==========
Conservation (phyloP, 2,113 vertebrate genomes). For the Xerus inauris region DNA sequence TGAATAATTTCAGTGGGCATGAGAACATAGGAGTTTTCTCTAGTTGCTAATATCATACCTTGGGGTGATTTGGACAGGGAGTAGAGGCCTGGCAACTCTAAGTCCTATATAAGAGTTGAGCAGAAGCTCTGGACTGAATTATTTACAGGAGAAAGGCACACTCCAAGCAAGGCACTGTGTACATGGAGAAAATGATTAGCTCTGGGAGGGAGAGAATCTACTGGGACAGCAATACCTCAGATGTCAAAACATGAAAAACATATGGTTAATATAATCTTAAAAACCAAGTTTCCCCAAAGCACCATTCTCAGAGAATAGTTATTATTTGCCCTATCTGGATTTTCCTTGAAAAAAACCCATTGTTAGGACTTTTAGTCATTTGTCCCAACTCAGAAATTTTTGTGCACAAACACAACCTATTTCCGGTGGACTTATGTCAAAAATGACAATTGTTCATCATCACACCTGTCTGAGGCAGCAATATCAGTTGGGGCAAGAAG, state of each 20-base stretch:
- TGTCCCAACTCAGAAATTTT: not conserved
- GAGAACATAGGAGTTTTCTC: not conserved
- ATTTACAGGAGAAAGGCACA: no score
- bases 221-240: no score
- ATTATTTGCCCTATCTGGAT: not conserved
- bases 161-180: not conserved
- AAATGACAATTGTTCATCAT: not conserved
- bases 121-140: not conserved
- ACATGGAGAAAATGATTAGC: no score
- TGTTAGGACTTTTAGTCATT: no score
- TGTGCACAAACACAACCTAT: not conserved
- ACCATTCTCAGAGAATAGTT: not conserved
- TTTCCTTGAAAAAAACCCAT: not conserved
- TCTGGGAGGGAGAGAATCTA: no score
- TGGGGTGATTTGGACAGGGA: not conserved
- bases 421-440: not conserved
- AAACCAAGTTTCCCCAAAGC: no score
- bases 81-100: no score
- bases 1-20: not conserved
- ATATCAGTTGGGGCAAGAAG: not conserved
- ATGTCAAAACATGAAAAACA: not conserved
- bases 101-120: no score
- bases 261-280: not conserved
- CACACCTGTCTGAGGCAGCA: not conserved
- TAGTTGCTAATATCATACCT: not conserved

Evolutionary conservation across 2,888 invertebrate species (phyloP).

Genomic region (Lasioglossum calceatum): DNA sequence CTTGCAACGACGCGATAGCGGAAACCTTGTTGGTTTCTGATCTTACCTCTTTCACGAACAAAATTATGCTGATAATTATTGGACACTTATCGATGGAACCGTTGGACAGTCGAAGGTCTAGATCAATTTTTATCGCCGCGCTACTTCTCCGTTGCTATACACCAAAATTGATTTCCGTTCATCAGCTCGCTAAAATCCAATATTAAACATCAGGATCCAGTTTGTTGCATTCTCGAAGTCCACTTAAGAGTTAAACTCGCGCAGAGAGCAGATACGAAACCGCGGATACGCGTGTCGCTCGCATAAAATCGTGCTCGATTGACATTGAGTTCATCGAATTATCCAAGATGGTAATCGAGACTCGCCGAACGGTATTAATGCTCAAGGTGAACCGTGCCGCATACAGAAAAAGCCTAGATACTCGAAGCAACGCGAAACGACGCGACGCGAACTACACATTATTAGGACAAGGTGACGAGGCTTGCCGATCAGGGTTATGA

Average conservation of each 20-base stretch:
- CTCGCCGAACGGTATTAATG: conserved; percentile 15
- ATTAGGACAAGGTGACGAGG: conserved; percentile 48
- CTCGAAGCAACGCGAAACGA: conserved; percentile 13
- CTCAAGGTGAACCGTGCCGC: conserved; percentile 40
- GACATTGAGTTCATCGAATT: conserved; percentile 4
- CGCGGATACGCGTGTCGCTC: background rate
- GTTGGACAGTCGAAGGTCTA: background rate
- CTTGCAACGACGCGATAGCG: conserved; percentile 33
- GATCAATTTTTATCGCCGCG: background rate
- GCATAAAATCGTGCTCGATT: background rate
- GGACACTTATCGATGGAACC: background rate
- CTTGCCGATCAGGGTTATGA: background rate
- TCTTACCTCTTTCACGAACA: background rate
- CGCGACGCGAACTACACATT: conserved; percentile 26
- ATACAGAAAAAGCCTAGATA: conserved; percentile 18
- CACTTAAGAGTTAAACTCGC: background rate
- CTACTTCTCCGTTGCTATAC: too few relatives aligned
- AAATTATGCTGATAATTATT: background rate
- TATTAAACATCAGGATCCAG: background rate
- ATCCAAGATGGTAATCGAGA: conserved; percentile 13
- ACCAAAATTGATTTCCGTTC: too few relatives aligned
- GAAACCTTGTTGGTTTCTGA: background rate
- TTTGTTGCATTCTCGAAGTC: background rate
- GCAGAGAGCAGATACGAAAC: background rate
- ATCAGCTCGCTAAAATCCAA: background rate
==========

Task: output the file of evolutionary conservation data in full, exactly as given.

Conservation (phyloP, 2,113 vertebrate genomes). For the Xerus inauris region DNA sequence TGAATAATTTCAGTGGGCATGAGAACATAGGAGTTTTCTCTAGTTGCTAATATCATACCTTGGGGTGATTTGGACAGGGAGTAGAGGCCTGGCAACTCTAAGTCCTATATAAGAGTTGAGCAGAAGCTCTGGACTGAATTATTTACAGGAGAAAGGCACACTCCAAGCAAGGCACTGTGTACATGGAGAAAATGATTAGCTCTGGGAGGGAGAGAATCTACTGGGACAGCAATACCTCAGATGTCAAAACATGAAAAACATATGGTTAATATAATCTTAAAAACCAAGTTTCCCCAAAGCACCATTCTCAGAGAATAGTTATTATTTGCCCTATCTGGATTTTCCTTGAAAAAAACCCATTGTTAGGACTTTTAGTCATTTGTCCCAACTCAGAAATTTTTGTGCACAAACACAACCTATTTCCGGTGGACTTATGTCAAAAATGACAATTGTTCATCATCACACCTGTCTGAGGCAGCAATATCAGTTGGGGCAAGAAG, state of each 20-base stretch:
- TGTCCCAACTCAGAAATTTT: not conserved
- GAGAACATAGGAGTTTTCTC: not conserved
- ATTTACAGGAGAAAGGCACA: no score
- bases 221-240: no score
- ATTATTTGCCCTATCTGGAT: not conserved
- bases 161-180: not conserved
- AAATGACAATTGTTCATCAT: not conserved
- bases 121-140: not conserved
- ACATGGAGAAAATGATTAGC: no score
- TGTTAGGACTTTTAGTCATT: no score
- TGTGCACAAACACAACCTAT: not conserved
- ACCATTCTCAGAGAATAGTT: not conserved
- TTTCCTTGAAAAAAACCCAT: not conserved
- TCTGGGAGGGAGAGAATCTA: no score
- TGGGGTGATTTGGACAGGGA: not conserved
- bases 421-440: not conserved
- AAACCAAGTTTCCCCAAAGC: no score
- bases 81-100: no score
- bases 1-20: not conserved
- ATATCAGTTGGGGCAAGAAG: not conserved
- ATGTCAAAACATGAAAAACA: not conserved
- bases 101-120: no score
- bases 261-280: not conserved
- CACACCTGTCTGAGGCAGCA: not conserved
- TAGTTGCTAATATCATACCT: not conserved

Evolutionary conservation across 2,888 invertebrate species (phyloP).

Genomic region (Lasioglossum calceatum): DNA sequence CTTGCAACGACGCGATAGCGGAAACCTTGTTGGTTTCTGATCTTACCTCTTTCACGAACAAAATTATGCTGATAATTATTGGACACTTATCGATGGAACCGTTGGACAGTCGAAGGTCTAGATCAATTTTTATCGCCGCGCTACTTCTCCGTTGCTATACACCAAAATTGATTTCCGTTCATCAGCTCGCTAAAATCCAATATTAAACATCAGGATCCAGTTTGTTGCATTCTCGAAGTCCACTTAAGAGTTAAACTCGCGCAGAGAGCAGATACGAAACCGCGGATACGCGTGTCGCTCGCATAAAATCGTGCTCGATTGACATTGAGTTCATCGAATTATCCAAGATGGTAATCGAGACTCGCCGAACGGTATTAATGCTCAAGGTGAACCGTGCCGCATACAGAAAAAGCCTAGATACTCGAAGCAACGCGAAACGACGCGACGCGAACTACACATTATTAGGACAAGGTGACGAGGCTTGCCGATCAGGGTTATGA

Average conservation of each 20-base stretch:
- CTCGCCGAACGGTATTAATG: conserved; percentile 15
- ATTAGGACAAGGTGACGAGG: conserved; percentile 48
- CTCGAAGCAACGCGAAACGA: conserved; percentile 13
- CTCAAGGTGAACCGTGCCGC: conserved; percentile 40
- GACATTGAGTTCATCGAATT: conserved; percentile 4
- CGCGGATACGCGTGTCGCTC: background rate
- GTTGGACAGTCGAAGGTCTA: background rate
- CTTGCAACGACGCGATAGCG: conserved; percentile 33
- GATCAATTTTTATCGCCGCG: background rate
- GCATAAAATCGTGCTCGATT: background rate
- GGACACTTATCGATGGAACC: background rate
- CTTGCCGATCAGGGTTATGA: background rate
- TCTTACCTCTTTCACGAACA: background rate
- CGCGACGCGAACTACACATT: conserved; percentile 26
- ATACAGAAAAAGCCTAGATA: conserved; percentile 18
- CACTTAAGAGTTAAACTCGC: background rate
- CTACTTCTCCGTTGCTATAC: too few relatives aligned
- AAATTATGCTGATAATTATT: background rate
- TATTAAACATCAGGATCCAG: background rate
- ATCCAAGATGGTAATCGAGA: conserved; percentile 13
- ACCAAAATTGATTTCCGTTC: too few relatives aligned
- GAAACCTTGTTGGTTTCTGA: background rate
- TTTGTTGCATTCTCGAAGTC: background rate
- GCAGAGAGCAGATACGAAAC: background rate
- ATCAGCTCGCTAAAATCCAA: background rate